the children's' The Complete Adventures of Curious George, Anniversary Edition series does not bulk large in the world of detective fiction, but after seeing the curious george show at the jewish museum in new york this week, i think the clever monkey deserves to rank with some of our great detectives: he's always getting out of scrapes, he's flexible and agile, and another adventure will soon seek him out.
a few days ago i talked in this blog of adventurous explorers and the mysteries they seek. i used The Lost City of Z: A Tale of Deadly Obsession in the Amazon (Vintage Departures) as a fascinating example. during the period of exploration for the lost city of z, the real lost city of machu picchu was discovered in neighboring peru. those of you who are interested in this type of mystery and discovery might like to read Cradle of Gold: The Story of Hiram Bingham, a Real-Life Indiana Jones, and the Search for Machu Picchu, the story of the discovery and of its discoverer hiram bingham 111 by christopher heaney.
the two mystery novels that i have recently read are Shutter Island by dennis lehane and Life Sentences: A Novel by laura lippman. they go to show what impossible likenesses we try to fit under the one genre of mystery novel.
i read shutter island because i had seen the movie and thought the denouement too abrupt. it is more abrupt than the novel that does give the reader a little clearer picture of what is going on. but i came away from reading the book with great admiration for script writer, director, and actors in the movie. they did a wonderful job of catching lehane's twisted characters in their twisted tunnels. conversations are repeated word for word. characters are drawn as if paint by numbers was involved. it's a page turner of a book, worth your time, whether or not you have seen the flick. the paperback is 369 pages. harper is the publisher.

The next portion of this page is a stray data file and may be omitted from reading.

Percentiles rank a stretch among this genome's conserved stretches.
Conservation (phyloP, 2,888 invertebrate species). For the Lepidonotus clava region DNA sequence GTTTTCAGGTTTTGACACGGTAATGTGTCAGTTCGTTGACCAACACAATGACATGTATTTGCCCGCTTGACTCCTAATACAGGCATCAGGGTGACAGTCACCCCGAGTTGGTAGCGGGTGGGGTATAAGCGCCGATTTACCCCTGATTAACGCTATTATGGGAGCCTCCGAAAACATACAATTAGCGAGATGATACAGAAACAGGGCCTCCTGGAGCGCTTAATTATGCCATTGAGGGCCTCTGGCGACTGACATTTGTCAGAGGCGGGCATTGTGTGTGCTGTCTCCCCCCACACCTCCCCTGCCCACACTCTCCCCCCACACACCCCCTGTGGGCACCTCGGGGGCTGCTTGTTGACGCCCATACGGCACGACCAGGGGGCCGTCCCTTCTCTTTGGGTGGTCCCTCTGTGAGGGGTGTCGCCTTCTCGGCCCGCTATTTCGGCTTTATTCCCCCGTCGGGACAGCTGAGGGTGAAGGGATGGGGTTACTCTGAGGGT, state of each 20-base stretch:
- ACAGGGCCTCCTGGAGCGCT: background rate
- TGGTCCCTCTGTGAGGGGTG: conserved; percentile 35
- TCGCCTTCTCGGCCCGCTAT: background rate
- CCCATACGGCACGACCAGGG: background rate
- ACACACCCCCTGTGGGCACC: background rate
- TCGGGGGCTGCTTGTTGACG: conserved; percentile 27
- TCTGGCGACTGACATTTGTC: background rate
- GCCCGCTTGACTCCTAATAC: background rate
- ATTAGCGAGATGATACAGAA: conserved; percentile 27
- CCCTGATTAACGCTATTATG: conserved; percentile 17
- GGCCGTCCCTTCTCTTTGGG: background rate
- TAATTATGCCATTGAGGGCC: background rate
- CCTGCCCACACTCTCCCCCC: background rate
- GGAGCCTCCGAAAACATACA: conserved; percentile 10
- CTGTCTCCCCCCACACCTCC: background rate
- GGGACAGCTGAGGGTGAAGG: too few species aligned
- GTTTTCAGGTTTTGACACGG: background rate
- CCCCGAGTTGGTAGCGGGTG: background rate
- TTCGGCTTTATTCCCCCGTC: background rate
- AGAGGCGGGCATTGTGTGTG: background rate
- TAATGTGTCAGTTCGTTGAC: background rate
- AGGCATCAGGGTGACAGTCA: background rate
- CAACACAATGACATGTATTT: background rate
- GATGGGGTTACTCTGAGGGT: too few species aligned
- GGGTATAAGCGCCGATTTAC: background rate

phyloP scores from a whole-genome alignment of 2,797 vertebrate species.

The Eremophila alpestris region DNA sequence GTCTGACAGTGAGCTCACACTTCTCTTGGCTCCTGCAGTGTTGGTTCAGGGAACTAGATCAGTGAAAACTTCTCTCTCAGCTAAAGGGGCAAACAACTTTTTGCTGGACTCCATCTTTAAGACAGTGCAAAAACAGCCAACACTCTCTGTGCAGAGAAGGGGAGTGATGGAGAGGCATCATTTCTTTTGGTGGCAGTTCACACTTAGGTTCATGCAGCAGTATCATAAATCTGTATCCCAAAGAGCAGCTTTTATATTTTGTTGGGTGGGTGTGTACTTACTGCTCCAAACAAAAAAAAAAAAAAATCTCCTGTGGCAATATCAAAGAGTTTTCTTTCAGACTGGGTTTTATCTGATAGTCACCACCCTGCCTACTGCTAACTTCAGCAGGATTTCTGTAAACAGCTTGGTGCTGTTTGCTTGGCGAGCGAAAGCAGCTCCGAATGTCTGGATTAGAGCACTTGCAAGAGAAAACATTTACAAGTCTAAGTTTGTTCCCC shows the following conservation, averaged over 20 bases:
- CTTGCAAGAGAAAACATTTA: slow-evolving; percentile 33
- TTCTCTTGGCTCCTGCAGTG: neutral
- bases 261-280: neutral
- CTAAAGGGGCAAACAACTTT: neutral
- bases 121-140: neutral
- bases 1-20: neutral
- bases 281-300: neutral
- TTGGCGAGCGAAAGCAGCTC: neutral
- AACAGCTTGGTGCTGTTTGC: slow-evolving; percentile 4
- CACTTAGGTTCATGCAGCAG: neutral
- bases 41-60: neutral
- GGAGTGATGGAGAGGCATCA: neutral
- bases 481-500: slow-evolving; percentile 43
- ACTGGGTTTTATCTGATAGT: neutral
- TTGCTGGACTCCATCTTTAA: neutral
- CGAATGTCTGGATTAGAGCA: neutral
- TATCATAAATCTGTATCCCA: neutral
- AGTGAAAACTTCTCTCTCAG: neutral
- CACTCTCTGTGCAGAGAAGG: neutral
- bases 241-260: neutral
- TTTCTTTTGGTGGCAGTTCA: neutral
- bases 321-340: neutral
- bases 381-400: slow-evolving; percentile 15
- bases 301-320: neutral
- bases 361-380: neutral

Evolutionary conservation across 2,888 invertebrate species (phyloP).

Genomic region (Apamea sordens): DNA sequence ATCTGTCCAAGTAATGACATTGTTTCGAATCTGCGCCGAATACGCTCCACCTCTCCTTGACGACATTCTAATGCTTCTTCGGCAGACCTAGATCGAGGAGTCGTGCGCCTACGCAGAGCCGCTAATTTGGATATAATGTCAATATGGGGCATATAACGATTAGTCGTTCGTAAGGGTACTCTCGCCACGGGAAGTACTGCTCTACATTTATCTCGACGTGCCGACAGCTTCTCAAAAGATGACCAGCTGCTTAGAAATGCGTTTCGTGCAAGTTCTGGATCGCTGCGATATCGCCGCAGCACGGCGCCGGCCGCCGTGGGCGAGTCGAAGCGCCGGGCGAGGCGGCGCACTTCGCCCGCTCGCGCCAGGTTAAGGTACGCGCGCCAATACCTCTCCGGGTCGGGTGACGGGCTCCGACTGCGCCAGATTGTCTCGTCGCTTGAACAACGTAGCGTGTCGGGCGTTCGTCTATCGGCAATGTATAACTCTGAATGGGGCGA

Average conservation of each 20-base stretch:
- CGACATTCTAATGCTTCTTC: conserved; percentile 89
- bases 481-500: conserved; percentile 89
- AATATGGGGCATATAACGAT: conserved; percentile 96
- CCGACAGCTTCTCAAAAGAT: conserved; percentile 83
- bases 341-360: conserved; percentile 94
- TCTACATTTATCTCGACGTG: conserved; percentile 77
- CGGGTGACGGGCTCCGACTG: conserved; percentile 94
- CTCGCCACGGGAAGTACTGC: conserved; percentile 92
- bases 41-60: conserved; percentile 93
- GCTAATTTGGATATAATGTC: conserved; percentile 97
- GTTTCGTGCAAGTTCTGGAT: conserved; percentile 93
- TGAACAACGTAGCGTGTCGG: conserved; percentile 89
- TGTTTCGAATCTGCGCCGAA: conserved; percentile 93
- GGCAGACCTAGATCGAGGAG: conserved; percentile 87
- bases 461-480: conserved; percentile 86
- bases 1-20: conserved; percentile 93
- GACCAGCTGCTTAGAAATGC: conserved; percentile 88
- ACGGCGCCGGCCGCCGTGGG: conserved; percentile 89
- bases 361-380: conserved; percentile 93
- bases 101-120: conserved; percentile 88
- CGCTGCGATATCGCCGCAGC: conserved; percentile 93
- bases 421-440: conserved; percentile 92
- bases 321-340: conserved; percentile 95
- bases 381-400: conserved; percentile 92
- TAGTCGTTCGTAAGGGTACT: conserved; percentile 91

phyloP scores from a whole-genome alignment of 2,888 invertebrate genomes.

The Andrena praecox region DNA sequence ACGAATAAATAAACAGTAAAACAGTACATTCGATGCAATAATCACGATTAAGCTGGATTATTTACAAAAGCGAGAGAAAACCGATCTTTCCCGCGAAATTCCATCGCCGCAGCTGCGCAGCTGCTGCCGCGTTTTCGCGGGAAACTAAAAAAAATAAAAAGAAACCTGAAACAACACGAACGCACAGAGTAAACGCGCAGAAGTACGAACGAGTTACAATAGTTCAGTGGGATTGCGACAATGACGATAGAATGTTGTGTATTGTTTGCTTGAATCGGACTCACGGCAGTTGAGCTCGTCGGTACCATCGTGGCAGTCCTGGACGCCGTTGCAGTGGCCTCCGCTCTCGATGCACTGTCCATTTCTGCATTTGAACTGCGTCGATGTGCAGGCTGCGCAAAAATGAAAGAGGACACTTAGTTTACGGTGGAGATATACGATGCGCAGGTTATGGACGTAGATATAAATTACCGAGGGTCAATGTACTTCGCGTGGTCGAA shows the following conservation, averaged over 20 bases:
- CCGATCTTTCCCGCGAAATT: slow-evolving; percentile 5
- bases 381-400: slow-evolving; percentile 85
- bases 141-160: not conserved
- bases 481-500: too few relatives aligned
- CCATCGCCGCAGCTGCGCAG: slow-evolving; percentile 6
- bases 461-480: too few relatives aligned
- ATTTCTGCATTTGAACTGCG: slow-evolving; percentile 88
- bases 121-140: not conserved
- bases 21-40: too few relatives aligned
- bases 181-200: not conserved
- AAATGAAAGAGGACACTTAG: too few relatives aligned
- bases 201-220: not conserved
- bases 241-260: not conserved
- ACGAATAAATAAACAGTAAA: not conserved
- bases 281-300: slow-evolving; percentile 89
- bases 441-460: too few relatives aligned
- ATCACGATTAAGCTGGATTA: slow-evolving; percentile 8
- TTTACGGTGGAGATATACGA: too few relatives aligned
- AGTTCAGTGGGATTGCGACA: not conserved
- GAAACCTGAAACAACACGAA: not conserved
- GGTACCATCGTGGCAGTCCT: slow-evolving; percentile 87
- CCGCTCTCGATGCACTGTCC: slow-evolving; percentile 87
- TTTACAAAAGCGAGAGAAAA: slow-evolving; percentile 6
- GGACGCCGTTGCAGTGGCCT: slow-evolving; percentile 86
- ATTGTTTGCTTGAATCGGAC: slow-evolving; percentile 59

laura lippman's novel life sentences has its dark side, too, but it is a dark side played out in a contemporary setting not in an insane asylum of the 50s. this book is a departure from lippman's usual tess monaghan series. it is a stand-alone story starring cassandra fallow, a popular writer who is difficult to identify with. fallow she is. i would go so far as to call ms. fallows unlikeable, which is a problem with this story.
life sentences is based in part on a true story. lippman can write sympathetic characters. in this book an ex-detective now works at nordstroms where she uses detective skills to sell high end clothing. it's a very well done portrait. you'll find an excellent three-page riff on callie's (main character) cooking interests, too.
the unraveling of the mystery is really an excuse for a story about women's friendships and perhaps more deeply, the meanings of perceptions, specifically how cassandra saw the past nd how her girlhood friends saw that same past
william morrow is the publisher of this 342-page novel.